Since the landing point is defined using the helmet sight system together with the active 3D sensor, the accuracy of positioning is considerably increased in comparison to the prior art. Since both the helmet sight system and the 3D sensor produce their display and carry out their measurements using the same aircraft-fixed coordinate system, only relative accuracies of an aircraft's own navigation installation are advantageously required for this purpose. Against this background in particular, it is of major importance that the landing approach of a helicopter takes place from a relatively low altitude, in particular during military operations. This in turn means that the pilot has a correspondingly flat viewing angle to the landing zone. An error in the angle measurement in the marking of the landing point by helmet-sight direction finding in these conditions has an increased effect on the accuracy of the position determination in the direction of flight.

Furthermore, the use of the 3D sensor for displaying the terrain area ensures high-precision and in particular up-to-date reproduction of the conditions at the landing point, which a terrain database cannot, of course, provide.

Preferably a ladar or a high-resolution millimetric waveband radar is used as the 3D sensor. Furthermore, however, other methods may also be used for production of high-precision 3D data relating to the scenario in front of the aircraft, within the scope of the present invention.

In one specific embodiment, only the data of a 3D measurement line of a 3D sensor is determined, with the forward movement of the aircraft resulting in flat scanning of the landing zone (so-called pushbroom method).

Alternatively, it is also possible to use a 2D camera system for determination of the depth information if the position offset is known between the individual images, using known image processing algorithms, for example “depth from motion” or stereoscopy. The complete system comprising the camera and image processing then once again results in a 3D sensor for the purposes of the present invention.

In an advantageous addition to the inventive concept, additional visual references in the form of three-dimensional graphic structures can be produced from the 3D data from the active 3D sensor. These are derived by geometric simplification from the raised non-ground objects (for example buildings, walls, vehicles, trees, etc.), and are overlaid in perspective form in the helmet sight.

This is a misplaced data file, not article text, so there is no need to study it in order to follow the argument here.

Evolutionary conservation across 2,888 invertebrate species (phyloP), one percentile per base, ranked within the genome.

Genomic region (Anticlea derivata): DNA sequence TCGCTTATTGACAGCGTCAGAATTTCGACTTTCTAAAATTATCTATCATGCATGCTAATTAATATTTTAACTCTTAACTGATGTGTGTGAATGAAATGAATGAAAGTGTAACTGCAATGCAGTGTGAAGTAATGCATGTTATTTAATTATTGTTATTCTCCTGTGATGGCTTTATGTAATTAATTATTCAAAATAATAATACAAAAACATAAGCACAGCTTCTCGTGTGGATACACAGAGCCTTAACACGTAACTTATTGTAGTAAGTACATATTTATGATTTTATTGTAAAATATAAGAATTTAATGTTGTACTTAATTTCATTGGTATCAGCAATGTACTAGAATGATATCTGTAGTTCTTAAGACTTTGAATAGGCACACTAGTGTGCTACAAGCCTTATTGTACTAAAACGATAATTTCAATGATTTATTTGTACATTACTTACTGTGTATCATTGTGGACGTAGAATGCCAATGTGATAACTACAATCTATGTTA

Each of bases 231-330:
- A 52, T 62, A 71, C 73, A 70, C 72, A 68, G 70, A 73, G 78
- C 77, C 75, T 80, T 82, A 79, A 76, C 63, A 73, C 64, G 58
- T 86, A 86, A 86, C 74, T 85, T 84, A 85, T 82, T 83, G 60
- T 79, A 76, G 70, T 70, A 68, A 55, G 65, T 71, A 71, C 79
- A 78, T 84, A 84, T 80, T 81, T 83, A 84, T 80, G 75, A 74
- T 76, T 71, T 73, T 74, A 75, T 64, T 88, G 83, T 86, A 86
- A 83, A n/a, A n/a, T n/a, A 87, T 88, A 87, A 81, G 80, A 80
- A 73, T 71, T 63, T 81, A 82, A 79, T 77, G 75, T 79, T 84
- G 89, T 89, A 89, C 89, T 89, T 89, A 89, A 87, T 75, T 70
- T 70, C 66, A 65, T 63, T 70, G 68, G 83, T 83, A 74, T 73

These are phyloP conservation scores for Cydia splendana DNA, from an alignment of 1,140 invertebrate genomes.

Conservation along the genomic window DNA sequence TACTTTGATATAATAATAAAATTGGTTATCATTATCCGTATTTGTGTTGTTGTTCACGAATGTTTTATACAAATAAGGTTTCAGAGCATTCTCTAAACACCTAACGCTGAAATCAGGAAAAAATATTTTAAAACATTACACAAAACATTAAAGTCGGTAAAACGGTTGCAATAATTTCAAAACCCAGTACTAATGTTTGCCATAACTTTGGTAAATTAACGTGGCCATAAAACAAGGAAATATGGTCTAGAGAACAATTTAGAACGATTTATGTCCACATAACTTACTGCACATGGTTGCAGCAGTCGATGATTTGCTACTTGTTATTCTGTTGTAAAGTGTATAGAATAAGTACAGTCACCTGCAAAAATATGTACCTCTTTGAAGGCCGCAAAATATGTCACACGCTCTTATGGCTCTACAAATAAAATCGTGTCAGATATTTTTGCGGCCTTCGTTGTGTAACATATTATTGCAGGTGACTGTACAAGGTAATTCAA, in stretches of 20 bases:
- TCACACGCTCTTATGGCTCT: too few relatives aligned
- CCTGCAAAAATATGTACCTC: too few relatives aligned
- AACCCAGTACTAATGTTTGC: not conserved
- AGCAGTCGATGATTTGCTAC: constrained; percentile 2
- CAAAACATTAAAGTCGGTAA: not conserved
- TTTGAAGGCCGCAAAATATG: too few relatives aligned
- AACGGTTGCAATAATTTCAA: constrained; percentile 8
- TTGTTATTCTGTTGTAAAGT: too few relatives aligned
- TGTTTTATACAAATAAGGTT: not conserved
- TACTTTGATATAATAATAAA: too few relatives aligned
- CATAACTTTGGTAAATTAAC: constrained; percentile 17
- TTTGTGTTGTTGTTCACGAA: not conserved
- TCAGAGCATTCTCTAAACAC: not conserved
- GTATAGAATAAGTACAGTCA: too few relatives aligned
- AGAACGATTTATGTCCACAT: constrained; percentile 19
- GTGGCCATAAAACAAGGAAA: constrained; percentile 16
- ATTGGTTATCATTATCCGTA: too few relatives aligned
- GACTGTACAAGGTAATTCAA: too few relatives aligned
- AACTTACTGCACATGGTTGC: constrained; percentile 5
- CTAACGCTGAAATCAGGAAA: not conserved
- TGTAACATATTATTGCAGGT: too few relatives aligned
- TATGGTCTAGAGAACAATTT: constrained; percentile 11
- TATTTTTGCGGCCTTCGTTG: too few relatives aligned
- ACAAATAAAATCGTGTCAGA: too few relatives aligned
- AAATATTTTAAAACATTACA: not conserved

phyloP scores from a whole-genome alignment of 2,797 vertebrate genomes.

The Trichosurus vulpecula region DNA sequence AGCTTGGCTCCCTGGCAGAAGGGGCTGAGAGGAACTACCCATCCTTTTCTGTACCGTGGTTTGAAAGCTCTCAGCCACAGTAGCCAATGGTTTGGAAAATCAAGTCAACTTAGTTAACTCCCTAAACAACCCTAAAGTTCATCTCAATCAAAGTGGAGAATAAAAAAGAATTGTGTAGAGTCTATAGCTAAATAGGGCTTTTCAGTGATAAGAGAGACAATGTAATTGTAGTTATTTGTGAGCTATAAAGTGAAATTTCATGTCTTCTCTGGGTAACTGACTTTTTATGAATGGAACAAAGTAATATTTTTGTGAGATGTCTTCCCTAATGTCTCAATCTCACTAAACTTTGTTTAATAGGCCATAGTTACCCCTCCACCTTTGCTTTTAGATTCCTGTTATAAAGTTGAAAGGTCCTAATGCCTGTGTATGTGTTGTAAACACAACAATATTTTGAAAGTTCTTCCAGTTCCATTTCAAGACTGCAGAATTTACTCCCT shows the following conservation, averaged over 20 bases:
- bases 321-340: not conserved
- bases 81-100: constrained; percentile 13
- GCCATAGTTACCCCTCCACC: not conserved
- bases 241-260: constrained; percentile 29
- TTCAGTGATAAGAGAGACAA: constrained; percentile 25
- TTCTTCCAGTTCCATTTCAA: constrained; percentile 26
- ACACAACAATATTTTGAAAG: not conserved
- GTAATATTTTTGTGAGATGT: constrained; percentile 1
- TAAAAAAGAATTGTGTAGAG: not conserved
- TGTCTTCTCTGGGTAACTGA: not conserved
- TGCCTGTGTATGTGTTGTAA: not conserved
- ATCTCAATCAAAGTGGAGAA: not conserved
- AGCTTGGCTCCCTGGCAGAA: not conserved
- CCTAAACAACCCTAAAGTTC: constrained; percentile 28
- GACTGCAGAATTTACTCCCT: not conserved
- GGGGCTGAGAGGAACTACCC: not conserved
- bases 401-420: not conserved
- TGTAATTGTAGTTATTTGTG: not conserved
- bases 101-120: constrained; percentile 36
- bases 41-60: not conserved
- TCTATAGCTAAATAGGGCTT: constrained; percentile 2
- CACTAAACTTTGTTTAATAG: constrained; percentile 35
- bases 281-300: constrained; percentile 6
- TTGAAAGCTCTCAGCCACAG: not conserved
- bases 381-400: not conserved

The graphic structures for displaying non-ground objects, for example cuboids, cylinders or cones, form a simplified image, which conforms with the outside view, of real objects in the area directly around the landing zone, and are used as additional, realistic orientation aids.

Embodiments of the invention are directed to a method for pilot assistance in landing an aircraft with restricted visibility, in which the position of a landing point is defined by at least one of a motion compensated, aircraft based helmet sight system and a remotely controlled camera during a landing approach, and with the landing point is displayed on a ground surface in the at least one of the helmet sight system and the remotely controlled camera by production of symbols that conform with the outside view. The method includes one of producing or calculating during an approach, a ground surface based on measurement data from an aircraft based 3D sensor, and providing both the 3D measurement data of the ground surface and a definition of the landing point with reference to a same aircraft fixed coordinate system.

According to embodiments, the method can further include calculating, both in the aircraft fixed coordinate system and in a local, ground fixed relative coordinate system, geometric position data of landing point symbols. An instantaneous position in space and an instantaneous position of the aircraft are used for converting between the two coordinate systems, in which the instantaneous position of the aircraft results from relative position changes of the aircraft with respect to its position at a selected reference time.

In accordance with other embodiments of the invention, the landing point can be defined by finding a bearing of the landing point in the helmet sight system and subsequent marking by a trigger.

According to still other embodiments, the method may include correcting, via a control element, the position of the landing point symbol displayed in the helmet sight system.

In accordance with other embodiments, the landing point symbols can include at least one of an H, a T and an inverted Y.

Moreover, the method may also include displaying at least one additional visual orientation aid, which conforms with an outside view and comprises a 3D object in the helmet sight system. The at least one additional visual orientation aid is derived from a real object within an area around the landing point. Further, the 3D data of the real object may be produced by the 3D sensor during the approach. The orientation aid can also include an envelope of the real object. Further, the orientation aid can assume a geometric basic shape comprising at least one of a cuboid, cone or cylinder, or combinations thereof. Still further, when there is a plurality of real objects within the landing zone, the method may further include determining the suitability of the plurality of real objects as an orientation aid via of an assessment algorithm, and displaying the objects that are most suitable as orientation aids.

According to other embodiments, the method can include displaying an additional, synthetic orientation aid, which conforms with the outside view and comprises a virtual wind sock in the helmet sight system.

According to still further embodiments, the method can include an additional synthetic orientation aid, which conforms with the outside view and comprises a virtual glide angle beacon in the helmet sight system, in order to assist the approach at the correct glide path angle. The virtual glide angle beacon comprises at least one of VASI (Visual Approach Slope Indicator) or PAPI (Precision Approach Path Indicator).